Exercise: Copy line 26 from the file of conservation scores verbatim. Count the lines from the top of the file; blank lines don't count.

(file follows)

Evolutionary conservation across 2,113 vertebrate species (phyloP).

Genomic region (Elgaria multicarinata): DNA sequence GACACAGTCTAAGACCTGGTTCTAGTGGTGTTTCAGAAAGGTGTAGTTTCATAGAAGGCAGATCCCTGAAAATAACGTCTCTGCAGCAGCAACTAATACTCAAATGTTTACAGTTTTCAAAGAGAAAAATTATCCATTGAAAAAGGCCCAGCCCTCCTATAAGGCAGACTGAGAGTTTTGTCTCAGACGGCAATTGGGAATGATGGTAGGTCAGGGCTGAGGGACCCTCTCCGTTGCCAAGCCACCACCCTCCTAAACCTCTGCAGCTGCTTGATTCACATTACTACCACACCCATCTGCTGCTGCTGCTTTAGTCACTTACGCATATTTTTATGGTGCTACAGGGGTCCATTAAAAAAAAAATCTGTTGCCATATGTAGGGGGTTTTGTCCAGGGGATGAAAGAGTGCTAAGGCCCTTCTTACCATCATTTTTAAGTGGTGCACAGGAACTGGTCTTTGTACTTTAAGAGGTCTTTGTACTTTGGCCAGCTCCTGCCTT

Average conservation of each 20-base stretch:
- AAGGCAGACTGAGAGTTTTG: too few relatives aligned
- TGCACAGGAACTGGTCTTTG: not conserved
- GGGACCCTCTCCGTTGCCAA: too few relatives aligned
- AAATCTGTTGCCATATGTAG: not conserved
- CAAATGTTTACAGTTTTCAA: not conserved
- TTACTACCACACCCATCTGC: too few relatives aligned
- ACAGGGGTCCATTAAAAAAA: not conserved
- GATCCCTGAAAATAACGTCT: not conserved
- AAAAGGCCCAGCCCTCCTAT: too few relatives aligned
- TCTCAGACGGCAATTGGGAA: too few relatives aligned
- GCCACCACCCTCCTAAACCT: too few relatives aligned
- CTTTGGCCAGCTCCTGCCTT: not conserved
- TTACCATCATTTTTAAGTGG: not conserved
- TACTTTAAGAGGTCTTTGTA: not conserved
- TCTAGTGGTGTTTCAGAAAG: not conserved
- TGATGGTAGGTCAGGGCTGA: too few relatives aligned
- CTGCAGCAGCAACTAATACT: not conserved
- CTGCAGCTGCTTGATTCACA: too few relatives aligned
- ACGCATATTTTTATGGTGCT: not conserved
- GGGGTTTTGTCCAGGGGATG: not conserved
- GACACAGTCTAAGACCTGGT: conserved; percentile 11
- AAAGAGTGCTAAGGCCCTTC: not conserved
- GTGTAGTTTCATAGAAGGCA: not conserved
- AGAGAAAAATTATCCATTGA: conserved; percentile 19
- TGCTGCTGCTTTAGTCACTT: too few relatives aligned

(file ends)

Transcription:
- GTGTAGTTTCATAGAAGGCA: not conserved